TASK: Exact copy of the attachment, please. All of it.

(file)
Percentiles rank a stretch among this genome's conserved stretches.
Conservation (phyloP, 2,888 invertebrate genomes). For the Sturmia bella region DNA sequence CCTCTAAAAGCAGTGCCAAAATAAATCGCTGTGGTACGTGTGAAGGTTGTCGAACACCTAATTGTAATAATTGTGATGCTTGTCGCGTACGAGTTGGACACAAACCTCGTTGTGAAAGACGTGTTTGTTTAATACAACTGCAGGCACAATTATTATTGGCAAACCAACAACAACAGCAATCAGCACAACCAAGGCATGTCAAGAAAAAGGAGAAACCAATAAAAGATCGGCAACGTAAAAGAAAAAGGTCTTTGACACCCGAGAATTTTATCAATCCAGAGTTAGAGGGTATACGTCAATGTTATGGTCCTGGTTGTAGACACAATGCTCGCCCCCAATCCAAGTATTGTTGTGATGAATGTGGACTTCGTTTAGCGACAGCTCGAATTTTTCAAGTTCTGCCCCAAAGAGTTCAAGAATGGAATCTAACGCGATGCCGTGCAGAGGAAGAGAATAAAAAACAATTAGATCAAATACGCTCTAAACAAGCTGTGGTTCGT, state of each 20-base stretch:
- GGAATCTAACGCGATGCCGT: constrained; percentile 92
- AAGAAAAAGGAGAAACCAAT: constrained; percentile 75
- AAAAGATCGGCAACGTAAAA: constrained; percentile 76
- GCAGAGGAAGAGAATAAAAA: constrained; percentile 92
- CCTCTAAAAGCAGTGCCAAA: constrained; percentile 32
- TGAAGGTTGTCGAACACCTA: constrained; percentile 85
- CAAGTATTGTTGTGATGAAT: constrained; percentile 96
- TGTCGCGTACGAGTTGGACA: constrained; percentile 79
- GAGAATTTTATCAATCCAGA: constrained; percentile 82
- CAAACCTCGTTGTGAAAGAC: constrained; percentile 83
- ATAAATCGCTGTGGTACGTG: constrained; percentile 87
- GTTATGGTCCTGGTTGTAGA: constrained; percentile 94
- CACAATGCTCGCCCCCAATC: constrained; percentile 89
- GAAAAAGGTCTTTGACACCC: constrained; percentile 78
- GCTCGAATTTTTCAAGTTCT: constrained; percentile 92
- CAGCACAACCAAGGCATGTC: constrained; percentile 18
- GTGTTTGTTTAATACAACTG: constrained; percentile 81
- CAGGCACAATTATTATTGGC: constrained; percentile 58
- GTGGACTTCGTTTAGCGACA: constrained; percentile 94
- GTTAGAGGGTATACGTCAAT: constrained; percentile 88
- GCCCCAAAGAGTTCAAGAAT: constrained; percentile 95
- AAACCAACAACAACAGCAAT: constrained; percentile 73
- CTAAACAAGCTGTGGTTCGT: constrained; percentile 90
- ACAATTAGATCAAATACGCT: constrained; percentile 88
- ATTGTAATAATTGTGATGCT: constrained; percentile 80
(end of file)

Percentiles rank a stretch among this genome's conserved stretches.
Conservation (phyloP, 2,888 invertebrate genomes). For the Sturmia bella region DNA sequence CCTCTAAAAGCAGTGCCAAAATAAATCGCTGTGGTACGTGTGAAGGTTGTCGAACACCTAATTGTAATAATTGTGATGCTTGTCGCGTACGAGTTGGACACAAACCTCGTTGTGAAAGACGTGTTTGTTTAATACAACTGCAGGCACAATTATTATTGGCAAACCAACAACAACAGCAATCAGCACAACCAAGGCATGTCAAGAAAAAGGAGAAACCAATAAAAGATCGGCAACGTAAAAGAAAAAGGTCTTTGACACCCGAGAATTTTATCAATCCAGAGTTAGAGGGTATACGTCAATGTTATGGTCCTGGTTGTAGACACAATGCTCGCCCCCAATCCAAGTATTGTTGTGATGAATGTGGACTTCGTTTAGCGACAGCTCGAATTTTTCAAGTTCTGCCCCAAAGAGTTCAAGAATGGAATCTAACGCGATGCCGTGCAGAGGAAGAGAATAAAAAACAATTAGATCAAATACGCTCTAAACAAGCTGTGGTTCGT, state of each 20-base stretch:
- GGAATCTAACGCGATGCCGT: constrained; percentile 92
- AAGAAAAAGGAGAAACCAAT: constrained; percentile 75
- AAAAGATCGGCAACGTAAAA: constrained; percentile 76
- GCAGAGGAAGAGAATAAAAA: constrained; percentile 92
- CCTCTAAAAGCAGTGCCAAA: constrained; percentile 32
- TGAAGGTTGTCGAACACCTA: constrained; percentile 85
- CAAGTATTGTTGTGATGAAT: constrained; percentile 96
- TGTCGCGTACGAGTTGGACA: constrained; percentile 79
- GAGAATTTTATCAATCCAGA: constrained; percentile 82
- CAAACCTCGTTGTGAAAGAC: constrained; percentile 83
- ATAAATCGCTGTGGTACGTG: constrained; percentile 87
- GTTATGGTCCTGGTTGTAGA: constrained; percentile 94
- CACAATGCTCGCCCCCAATC: constrained; percentile 89
- GAAAAAGGTCTTTGACACCC: constrained; percentile 78
- GCTCGAATTTTTCAAGTTCT: constrained; percentile 92
- CAGCACAACCAAGGCATGTC: constrained; percentile 18
- GTGTTTGTTTAATACAACTG: constrained; percentile 81
- CAGGCACAATTATTATTGGC: constrained; percentile 58
- GTGGACTTCGTTTAGCGACA: constrained; percentile 94
- GTTAGAGGGTATACGTCAAT: constrained; percentile 88
- GCCCCAAAGAGTTCAAGAAT: constrained; percentile 95
- AAACCAACAACAACAGCAAT: constrained; percentile 73
- CTAAACAAGCTGTGGTTCGT: constrained; percentile 90
- ACAATTAGATCAAATACGCT: constrained; percentile 88
- ATTGTAATAATTGTGATGCT: constrained; percentile 80